Theranos founder Elizabeth Holmes, shown in November, has been banned from owning or operating a medical laboratory for two years. (Jeff Chiu/Associated Press)
Theranos founder Elizabeth Holmes, shown in November, has been banned from owning or operating a medical laboratory for two years. (Jeff Chiu/Associated Press)

SAN FRANCISCO (Diya TV) — The blood-testing start-up Theranos has been dealt a crushing blow: Federal regulators banned its founder and Chief Executive Elizabeth Holmes from owning or running a medical laboratory for two years.

The sanctions, announced Thursday by the company, followed an investigation by government testing regulators which lasted months at the Centers for Medicare and Medicaid Services. Theranos, which was reportedly worth $9 billion just two years ago, is the latest much-hyped Silicon Valley firm to stumble while trying to enter the healthcare field.

Medicare officials first proposed the sanctions in March, which include revoking the license of the company’s Newark, Calif., laboratory and barring Holmes from owning or operating a similar facility for at least two years.

Government inspectors uncovered a multitude of violations of federal testing standards at the company’s site. The investigation ultimately began after a series of articles in the Wall Street Journal, reports in which former employees said the company’s tests were unreliable.

Holmes said in a statement that she’s disappointed with the decision by regulators, but that the company accepts “full responsibility for the issues.” The 32-year-old Holmes started Theranos in 2003, pitching the company’s technology as a cheaper and more efficient way to run dozens of blood tests. The company plans on continuing to offer its services through its second lab in Scottsdale, Ariz.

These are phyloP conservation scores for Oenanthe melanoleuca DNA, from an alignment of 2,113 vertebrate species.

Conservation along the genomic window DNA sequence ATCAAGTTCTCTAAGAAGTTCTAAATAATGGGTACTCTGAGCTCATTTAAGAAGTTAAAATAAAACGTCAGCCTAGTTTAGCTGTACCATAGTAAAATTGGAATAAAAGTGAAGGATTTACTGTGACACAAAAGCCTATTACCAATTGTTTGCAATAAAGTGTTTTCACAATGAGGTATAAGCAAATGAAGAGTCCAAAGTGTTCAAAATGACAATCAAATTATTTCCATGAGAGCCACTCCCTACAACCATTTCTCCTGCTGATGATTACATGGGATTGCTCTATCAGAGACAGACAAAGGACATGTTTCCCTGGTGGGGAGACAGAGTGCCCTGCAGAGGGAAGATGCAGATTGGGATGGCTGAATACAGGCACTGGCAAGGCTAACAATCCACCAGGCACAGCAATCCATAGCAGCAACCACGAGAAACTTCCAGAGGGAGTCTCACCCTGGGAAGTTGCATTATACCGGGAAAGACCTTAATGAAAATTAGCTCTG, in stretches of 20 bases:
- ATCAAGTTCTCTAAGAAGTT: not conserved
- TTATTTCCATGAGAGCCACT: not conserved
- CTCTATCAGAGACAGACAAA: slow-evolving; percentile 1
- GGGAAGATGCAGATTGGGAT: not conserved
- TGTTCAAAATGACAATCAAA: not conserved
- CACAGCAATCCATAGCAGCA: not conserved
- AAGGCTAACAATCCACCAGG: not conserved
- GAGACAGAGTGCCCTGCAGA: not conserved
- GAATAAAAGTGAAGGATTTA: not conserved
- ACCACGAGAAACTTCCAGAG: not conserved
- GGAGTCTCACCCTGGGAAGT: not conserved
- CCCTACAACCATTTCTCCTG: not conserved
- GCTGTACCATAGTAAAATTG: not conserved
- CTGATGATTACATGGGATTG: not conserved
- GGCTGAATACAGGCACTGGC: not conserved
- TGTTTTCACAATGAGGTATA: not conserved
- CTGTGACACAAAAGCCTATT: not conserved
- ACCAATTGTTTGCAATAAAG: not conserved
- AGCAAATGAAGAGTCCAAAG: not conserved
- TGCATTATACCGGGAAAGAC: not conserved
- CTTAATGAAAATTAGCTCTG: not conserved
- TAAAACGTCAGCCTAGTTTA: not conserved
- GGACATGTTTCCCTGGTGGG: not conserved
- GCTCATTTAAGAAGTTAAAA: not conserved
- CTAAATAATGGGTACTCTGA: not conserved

Holmes, once considered to be the nation’s youngest female billionaire, said she was inspired to start the company in response to her personal fear of needles. Theranos raised millions in start-up funding by promoting its tests as costing a “fraction” of what other labs charge.

However, in April, Theranos disclosed it was under investigation or inspection by multiple government regulators, including the Securities Exchange Commission and the U.S. attorney’s office for the Northern District of California. Last month, the nation’s largest drugstore chain, Walgreens, cut ties with the company, closing all 40 of its Theranos wellness centers.

In the company’s statement, Theranos said the sanctions from Medicare would not take effect for 60 days, but testing has already been suspended at its Newark facility. The government further revoked the company’s ability to receive Medicare and Medicaid payments related to blood work.

It’s not the first time a Silicon Valley start-up has run afoul with Washington regulators.

Previously, 23andMe Inc., a Google-backed DNA testing company, was forced to stop selling its personalized health reports after the Food and Drug Administration said the tests fell under federal testing laws. The company had promoted more than 250 test reports that purported to tell users if they were likely to develop diseases such as Alzheimer’s and Parkinson’s.